It’s been a month where London has been firmly in international headlines: the Royal baby, incomings and outgoings at Number 10 and the VE celebrations have signified both the historical stature and the diverse community at the heart of the nation’s capital.
People often say there’s always something going on in London. And it’s true, there is. From film screenings to festivals, new restaurants, bars or even a new corner of the city to explore it isn’t a place to stay still for long. Yet this month has seen a wealth of headlines about the city as it displays its rich historical pedigree and cultural significance.
First it was the birth of the royal baby. Hundreds of press, mostly international, camped outside of the hospital as they awaited news of the birth of Charlotte Elizabeth Diana. The Duke and Duchess of Cambridge’s second child, and a little sister to Prince George, the little princess is fourth in line to the throne. Headlines and wall to wall coverage showcased London’s royal stature, home to one of the oldest monarchies in the world. Millions of tourists every year come to London to see Buckingham Palace, Kensington Gardens and the other Royal Palaces and gardens. Princess Charlotte may only be a few weeks old but her birth was a reminder that London is the home of one of the oldest dynasties in the globe.
Along the road from Buckingham Palace, the seat of London’s constitutional power, is Whitehall, its political throne. This month headlines throbbed with anticipation as the general election approached. Months of campaigning, travelling up and down the country, voters returned a majority conservative government to power. Prime Minister David Cameron may not be moving from Number 10 Downing Street but it’s been a strong reminder of the draw the UK’s political system has for tourists and visitors to the city; Downing Street and the Palace of Westminster are recognised worldwide.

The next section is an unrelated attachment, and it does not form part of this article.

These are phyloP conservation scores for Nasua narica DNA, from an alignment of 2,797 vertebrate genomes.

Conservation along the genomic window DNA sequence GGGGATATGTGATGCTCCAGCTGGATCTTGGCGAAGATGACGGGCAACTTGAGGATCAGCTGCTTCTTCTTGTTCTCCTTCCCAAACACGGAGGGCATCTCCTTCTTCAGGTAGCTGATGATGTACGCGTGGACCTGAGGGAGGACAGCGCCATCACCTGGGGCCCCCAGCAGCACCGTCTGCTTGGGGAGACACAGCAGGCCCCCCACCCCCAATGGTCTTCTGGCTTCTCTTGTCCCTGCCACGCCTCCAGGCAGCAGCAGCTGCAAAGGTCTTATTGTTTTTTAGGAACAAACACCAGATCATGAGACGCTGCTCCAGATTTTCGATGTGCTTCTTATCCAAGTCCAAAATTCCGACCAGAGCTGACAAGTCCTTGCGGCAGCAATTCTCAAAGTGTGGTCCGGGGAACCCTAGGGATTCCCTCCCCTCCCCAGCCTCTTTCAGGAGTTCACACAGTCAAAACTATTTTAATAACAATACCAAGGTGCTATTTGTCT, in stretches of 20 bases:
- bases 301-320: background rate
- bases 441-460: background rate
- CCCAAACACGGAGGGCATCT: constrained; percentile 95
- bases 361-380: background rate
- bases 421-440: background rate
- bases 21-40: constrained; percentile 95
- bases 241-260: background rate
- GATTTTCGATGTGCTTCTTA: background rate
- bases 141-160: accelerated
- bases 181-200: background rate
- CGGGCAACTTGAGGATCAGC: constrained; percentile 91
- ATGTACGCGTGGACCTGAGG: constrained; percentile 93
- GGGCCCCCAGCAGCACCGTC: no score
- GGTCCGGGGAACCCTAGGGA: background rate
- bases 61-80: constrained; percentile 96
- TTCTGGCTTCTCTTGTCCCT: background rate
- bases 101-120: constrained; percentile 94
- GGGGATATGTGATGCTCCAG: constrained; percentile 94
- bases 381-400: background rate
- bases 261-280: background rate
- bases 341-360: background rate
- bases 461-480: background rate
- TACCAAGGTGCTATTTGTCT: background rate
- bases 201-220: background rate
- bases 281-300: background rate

Then, London took a moment to recognise its own place in history as it held celebrations to mark the 70th anniversary of VE Day, Victory in Europe marking the end of fighting on the continent in WWII (VJ, or Victory in Japan Day, would not come until September). Three days of commemorations and celebrations including a 2 minute silence, thanksgiving service at Westminster Abbey and military parades featuring current serving soldiers and veterans. A classical music concert at the Royal Albert Hall provided glitz and glitter for a celebration, echoing the relief and triumph at the end of the war in Europe.
As a global city London is a place that draws people to it; from business to culture, arts and commerce it’s a city that’s richly diverse. It isn’t just modern day London that reaps significance but also its historical stature. One of London’s most valuable resources is its history, which as Clarendon recognises after 27 years in the capital, attracts people from around the world for both business and leisure.